I loved the idea of the four of them, crammed into a Mini, for a several hundred mile trip.
    I've taken trips like that! (Three adults, two pre-teens, one Corvair, north Texas to San Antonio and back. In the summer, no A/C!!)

  7. Summer vacation last year: Three adults, 2 teenage boys, and all the luggage from a packed mini-van, redistributed into a Chevy HHR rental car. The miracle was that we stayed on speaking terms.

  8. That makes more sense, Betty Barbara!

    We always look like the Clampetts when we head off on vacation -- roof piled high, all available space crammed with luggage, food and kids. There is really no classy way to travel in a Dodge caravan.

  9. Three adults, two teenagers and a 9 year old (me) on a 22 day cross country trip in 1968, which included, much to my mother's dismay and lasting anger, a trip across the Mojave at 3 pm in the afternoon - with no A/C.

    Dad had purchased the brand new car the month before and DELIBERATELY didn't get A/C because he wanted us to "experience" desert heat.

    Mom's comment, til the day she died? "Yeah, we EXPERIENCED it, all right! I wanted to brain that man! He never even broke a sweat!" And it's true - he didn't.

    That whole part of the book is one of my all time Neels' favorite sequences. The reunion of the new little family, the boys' confession of misery, etc., the fish and chips and the snug ride home - all so lovely. :)


  10. My thoughts:
    Crump's not so bad knowing the fact that Betty named Colin's office asst. Miss Butts.
    I'm picturing Betty with the Obituaries. "Hmmm a couple of great names here, Aha, the perfect name for my lovely Eustacia. And here's just what I need for the office help"

    I liked this one, but about page 149, I'm going 'Just quit this prickery stuff and fess up to loving each other, DAG NABBIT'

    Notice the Drip has an Irish name. 8-(
    Of course it's her married name.

    My small car, too many peoplestory.
    Scene: Madrid to Avila Spain in a Seat (smaller than a VW Bug). The Professor has been shipped TDY to Turkey and the In-Laws come - 5 strong. I've got a my tiny minheer just 6 mos old, with Olivia #1 on the way. So here we go. Over weight MIL, overbearing FIL, large and over-wrought Son (20ish), smaller over-loud son(10ish), medium sized over-cosseted daughter.
    All of us, plus baby in small 5 seater.
    This was way before mandatory car seats. Over-loud son sat on over weight MIL in front passenger seat. The rest squozed into back seat with baby on spoilt girls lap. So glad I was that I was driving. We drove two hours there and back. And then they wanted to go to Zaragoza the next day (4 hours each way). At that point I reveal the secret pregnancy and told them to take the train.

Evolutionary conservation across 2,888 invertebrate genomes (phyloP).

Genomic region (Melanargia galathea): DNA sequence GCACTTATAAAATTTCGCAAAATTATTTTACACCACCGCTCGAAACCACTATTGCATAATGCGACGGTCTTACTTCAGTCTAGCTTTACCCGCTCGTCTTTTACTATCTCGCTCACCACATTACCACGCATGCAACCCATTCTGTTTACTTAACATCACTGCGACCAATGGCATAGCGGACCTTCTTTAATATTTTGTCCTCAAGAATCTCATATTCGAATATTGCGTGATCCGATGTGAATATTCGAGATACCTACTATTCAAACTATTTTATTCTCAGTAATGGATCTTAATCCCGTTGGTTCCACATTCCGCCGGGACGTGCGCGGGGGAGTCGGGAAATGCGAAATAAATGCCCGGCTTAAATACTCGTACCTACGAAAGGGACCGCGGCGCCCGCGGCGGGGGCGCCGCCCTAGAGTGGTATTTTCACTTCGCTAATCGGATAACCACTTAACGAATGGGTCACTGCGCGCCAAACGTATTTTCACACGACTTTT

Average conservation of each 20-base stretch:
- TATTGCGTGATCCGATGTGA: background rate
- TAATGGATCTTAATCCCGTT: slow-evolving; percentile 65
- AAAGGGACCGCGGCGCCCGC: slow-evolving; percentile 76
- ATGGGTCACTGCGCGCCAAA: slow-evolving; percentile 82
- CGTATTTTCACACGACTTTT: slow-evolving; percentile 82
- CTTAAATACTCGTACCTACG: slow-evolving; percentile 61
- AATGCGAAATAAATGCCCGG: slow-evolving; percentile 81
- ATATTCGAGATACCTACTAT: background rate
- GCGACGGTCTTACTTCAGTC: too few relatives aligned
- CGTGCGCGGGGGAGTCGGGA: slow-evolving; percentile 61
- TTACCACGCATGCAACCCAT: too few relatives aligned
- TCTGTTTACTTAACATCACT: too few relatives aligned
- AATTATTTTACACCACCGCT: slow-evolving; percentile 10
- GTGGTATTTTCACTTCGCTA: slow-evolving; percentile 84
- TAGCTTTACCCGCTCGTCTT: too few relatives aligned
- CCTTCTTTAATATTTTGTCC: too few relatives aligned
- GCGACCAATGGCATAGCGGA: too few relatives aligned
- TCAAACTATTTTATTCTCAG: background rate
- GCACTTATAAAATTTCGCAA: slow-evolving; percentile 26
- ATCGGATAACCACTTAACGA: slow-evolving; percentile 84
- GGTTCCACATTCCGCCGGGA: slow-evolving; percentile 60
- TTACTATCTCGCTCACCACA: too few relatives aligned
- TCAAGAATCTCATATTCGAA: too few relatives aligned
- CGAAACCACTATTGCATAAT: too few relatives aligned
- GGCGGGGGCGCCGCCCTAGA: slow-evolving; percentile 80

11. My worst small car+many people(before mandatory seat belts): 4 adults(me, husband and two of my sisters) and 5 children(including 2 nephews) in a Ford Escort Wagon(which sounds big, but isn't). It wasn't so much that we were squished - all the kids were under 5 - and one of those was only 1 month old. It was that we got slowed down by blizzard conditions and had to follow the snow plow over the mountain passes. Instead of a grueling 16 hour trip, we had a nightmarish 24 hours. Was it worth it? Yes, as it was the last time we were able to see my mother and have her recognize us before she passed away.

  12. Betty Mary,
    I responded to your comment about Mrs. Butts on the wrong post, dag nabbit!

    I pointed out that Jake from All Else Confusion, has a secretary named Mrs. Butt.

  13. I'm not a huge fan of the MOC thing, but this one sounds good. For one thing, there is a very reasonable reason for the two of them to go ahead and get hitched. So often, that part is contrived. It sounds as though the supporting characters are well drawn too. Can't wait to read it!

  14. Surely there is a novel about Turville/Turville Heath in which nothing happens except travel to London and back?

    This is not it - an amazing amount happens!

    I wonder about the English doctors . . . there isn't the magic of the wonderful Dutch names to offset the sheer implausibilities . . .

  15. Forgot to say I loved it.

  16. I have always liked this Betty. All the bits and pieces of criticism are right, but I have always liked it. Maybe it is the RBD shaving without his shirt on that does it for me!

  17. One of my favorite parts of the book (though it never enjoys the reprise I hoped for) is when they pretend to be a couple in love for the horrible Kennedy in-laws. Does he even sneak in a kiss? At any rate, it's a very, very rare setup for Neels, but I just love when couples have to pretend an affection they haven't yet figured out.